Contraction Action

24 Feb

Contractions. They happen right? If you are pregnant and your uterus is growing, then you are having contractions. Do you always feel them? Probably not. But if there is one thing that Mrs. Pickle and I have learned in the last two weeks, it’s that contractions mean action. The downside to that is that if you are only 29 weeks pregnant contractions bring about the wrong kind of action, and a lot of attention. So much attention that it’s ended up with me spending a lot of nights (10, but who is counting?) on the pull-out couch bed at our hospital. Believe me, Mrs. Pickle is just as annoyed with her sleeping arrangement, which is about 6 feet away in a labor and delivery bed.

First things first, labor and delivery beds suck. Why in the world are hospitals so stinking uncomfortable? I feel like a broken record, but seriously it’s the 21st century. Hospital beds should be the best thing to sleep on in the world. Better than a Sleep Number bed. I mean, the best of then best. This is a call to hospitals everywhere, get your act together.

Now on to the crux of the situation. Contractions are a like a Loch Ness Monster, but real. They are like the illusive snipe, you know they are real because your grandpa sent you snipe hunting once and he would never lie to you but you’ve never seen one. I think I’ve already mentioned once that they are like a rattlesnake — many things can be confused for a contraction but only a contraction is a contraction. They are every weird, contradictory simile you can think of.  And now every mother is reading this and saying “Boyyyy you have no idea” (in their best Big Momma’s House voice). I know, I know, I don’t get it. That’s fine.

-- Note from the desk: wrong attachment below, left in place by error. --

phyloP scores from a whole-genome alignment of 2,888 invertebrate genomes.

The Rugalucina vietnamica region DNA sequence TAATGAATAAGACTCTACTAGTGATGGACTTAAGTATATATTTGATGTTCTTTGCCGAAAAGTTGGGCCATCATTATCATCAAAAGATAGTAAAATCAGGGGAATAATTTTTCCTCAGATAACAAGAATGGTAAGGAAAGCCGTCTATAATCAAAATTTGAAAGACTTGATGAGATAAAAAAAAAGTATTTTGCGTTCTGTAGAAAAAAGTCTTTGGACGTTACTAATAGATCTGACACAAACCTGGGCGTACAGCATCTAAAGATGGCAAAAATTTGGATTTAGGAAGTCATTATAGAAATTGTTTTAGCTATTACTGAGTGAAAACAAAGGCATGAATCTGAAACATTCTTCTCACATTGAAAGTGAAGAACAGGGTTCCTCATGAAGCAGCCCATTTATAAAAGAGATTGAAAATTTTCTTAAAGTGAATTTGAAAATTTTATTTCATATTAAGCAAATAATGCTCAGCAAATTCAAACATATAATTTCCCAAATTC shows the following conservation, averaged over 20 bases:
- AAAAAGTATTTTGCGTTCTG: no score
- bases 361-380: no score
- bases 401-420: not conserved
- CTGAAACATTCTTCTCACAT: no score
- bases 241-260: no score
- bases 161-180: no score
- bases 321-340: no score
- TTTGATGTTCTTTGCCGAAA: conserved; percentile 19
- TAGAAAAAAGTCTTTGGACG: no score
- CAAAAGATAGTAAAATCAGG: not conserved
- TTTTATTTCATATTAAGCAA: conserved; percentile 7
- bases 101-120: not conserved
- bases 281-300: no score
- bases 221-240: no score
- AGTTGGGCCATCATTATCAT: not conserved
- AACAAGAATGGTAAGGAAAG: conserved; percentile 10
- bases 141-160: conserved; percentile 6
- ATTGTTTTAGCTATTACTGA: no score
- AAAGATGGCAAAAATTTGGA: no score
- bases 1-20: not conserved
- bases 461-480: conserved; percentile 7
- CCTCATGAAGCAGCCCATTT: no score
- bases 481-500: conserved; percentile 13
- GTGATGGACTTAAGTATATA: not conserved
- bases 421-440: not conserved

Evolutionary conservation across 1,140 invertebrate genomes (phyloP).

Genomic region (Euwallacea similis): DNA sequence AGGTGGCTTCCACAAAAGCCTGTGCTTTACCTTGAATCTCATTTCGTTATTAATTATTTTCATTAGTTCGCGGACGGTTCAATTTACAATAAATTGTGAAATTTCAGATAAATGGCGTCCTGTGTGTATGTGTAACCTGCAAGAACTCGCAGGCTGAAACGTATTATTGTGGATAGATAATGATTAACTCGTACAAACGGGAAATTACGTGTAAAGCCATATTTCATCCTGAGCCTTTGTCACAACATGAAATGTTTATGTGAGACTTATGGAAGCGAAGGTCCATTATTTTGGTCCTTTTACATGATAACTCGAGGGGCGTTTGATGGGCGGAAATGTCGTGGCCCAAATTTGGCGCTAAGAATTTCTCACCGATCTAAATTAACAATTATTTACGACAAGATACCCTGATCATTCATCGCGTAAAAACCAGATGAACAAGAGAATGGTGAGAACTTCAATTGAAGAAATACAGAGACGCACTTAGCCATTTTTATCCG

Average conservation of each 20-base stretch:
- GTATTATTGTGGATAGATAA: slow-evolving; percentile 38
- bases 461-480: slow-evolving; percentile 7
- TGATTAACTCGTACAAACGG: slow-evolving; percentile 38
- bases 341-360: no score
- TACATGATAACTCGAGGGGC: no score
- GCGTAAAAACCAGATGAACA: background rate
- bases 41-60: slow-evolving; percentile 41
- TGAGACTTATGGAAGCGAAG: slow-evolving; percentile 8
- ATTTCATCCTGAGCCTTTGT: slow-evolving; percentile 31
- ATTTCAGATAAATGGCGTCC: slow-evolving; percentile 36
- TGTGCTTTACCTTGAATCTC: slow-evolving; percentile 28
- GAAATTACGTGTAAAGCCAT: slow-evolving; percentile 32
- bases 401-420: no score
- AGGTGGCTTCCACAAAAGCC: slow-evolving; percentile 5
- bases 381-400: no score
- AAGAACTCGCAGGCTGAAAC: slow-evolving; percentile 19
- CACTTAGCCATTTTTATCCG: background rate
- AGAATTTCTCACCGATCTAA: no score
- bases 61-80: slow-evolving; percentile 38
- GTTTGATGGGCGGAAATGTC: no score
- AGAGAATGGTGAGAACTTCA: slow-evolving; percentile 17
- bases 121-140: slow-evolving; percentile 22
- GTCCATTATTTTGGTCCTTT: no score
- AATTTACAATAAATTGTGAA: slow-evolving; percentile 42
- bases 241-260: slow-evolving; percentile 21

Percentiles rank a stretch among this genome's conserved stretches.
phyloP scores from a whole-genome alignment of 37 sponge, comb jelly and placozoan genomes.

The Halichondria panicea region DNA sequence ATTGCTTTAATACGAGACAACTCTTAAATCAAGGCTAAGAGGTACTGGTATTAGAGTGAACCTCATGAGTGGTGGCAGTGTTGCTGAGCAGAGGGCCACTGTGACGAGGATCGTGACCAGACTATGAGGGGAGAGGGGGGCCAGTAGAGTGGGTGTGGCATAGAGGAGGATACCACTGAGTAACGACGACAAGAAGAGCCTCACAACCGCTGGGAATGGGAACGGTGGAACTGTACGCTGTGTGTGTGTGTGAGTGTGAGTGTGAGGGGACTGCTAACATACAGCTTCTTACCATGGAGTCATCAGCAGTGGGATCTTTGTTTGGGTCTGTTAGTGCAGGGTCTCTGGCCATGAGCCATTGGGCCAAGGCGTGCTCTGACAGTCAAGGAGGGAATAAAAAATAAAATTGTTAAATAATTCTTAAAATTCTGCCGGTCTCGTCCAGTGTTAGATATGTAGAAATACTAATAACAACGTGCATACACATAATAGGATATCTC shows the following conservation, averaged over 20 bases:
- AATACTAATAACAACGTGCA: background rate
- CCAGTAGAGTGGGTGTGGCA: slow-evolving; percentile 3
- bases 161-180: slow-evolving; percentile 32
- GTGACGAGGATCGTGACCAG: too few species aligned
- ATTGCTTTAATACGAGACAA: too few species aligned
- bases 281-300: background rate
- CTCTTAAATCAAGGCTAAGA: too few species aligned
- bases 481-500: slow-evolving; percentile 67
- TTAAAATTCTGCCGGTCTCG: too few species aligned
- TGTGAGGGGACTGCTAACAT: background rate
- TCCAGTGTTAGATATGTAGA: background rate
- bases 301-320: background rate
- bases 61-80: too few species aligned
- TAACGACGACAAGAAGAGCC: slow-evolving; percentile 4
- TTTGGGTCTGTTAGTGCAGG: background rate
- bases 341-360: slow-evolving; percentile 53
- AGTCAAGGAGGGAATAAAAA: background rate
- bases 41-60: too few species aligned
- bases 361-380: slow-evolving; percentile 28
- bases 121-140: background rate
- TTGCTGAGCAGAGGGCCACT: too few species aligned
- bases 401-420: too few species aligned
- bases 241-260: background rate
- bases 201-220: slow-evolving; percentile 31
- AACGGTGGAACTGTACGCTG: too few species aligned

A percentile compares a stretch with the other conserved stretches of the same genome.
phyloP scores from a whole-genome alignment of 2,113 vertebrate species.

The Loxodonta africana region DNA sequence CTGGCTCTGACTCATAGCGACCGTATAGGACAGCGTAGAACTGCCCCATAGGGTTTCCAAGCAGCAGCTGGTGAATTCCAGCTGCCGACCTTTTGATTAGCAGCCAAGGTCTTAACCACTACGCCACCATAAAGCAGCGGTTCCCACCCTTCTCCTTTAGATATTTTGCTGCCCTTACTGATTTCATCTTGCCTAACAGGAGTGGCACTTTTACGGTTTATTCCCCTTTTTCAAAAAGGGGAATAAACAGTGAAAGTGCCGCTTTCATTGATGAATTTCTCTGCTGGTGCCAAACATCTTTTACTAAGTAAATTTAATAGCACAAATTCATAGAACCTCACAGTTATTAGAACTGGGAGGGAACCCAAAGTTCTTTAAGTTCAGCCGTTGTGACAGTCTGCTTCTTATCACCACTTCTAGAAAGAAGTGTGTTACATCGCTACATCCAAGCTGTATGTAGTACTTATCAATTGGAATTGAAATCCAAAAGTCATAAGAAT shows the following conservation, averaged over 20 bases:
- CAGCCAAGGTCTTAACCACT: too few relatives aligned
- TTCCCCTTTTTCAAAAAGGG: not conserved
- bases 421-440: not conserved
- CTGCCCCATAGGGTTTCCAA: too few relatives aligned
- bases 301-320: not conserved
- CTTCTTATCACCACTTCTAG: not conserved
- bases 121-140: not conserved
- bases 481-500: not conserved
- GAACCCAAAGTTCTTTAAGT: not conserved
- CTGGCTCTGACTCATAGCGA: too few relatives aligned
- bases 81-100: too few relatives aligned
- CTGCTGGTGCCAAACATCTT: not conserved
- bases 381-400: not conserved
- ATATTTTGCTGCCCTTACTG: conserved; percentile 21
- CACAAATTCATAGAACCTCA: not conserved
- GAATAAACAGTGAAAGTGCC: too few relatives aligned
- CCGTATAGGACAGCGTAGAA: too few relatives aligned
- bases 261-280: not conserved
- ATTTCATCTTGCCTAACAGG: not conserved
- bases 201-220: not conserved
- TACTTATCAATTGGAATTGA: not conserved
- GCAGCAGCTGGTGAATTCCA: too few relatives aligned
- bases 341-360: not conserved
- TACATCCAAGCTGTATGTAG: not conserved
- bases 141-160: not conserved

We’ve spent six hours a day hooked up to a machine that is monitoring contractions, or at least the timing of them. Thankfully the medication that the Mrs. has been on seems to be controlling the contractions very well, which is a relief. At this point there seems to be less and less chance of having imminent pre-term labor, another relief. Though with this better news, we are not in the clear yet.
My black-white engineering brain cannot handle this whole contraction thing. It is way too interpretational. See, the monitor picks up only the timing and frequency of the contractions, but are measured in a unit of pressure. The first thing I asked was something around the fact that the magnitude was larger on certain contractions. “No no no, there is no magnitude”, I was scolded by the nurse.
Um, yes. Yes there is a magnitude, and it is measured in the amount of pressure that is registered on the monitor. On top of that subjectiveness, each nurse marks something different as a contraction. It’s like they all are wanting to make me go insane. They will overlook a contraction and call it irritability but call the same signature that happens one hour later a contraction. I don’t get it. I know I am not the professional, so then this all just adds to my frustrating confusion about contractions.

Then I saw this video online and realized contraction confusion must be pretty widespread.

It made me laugh, mostly because it’s too real.

 

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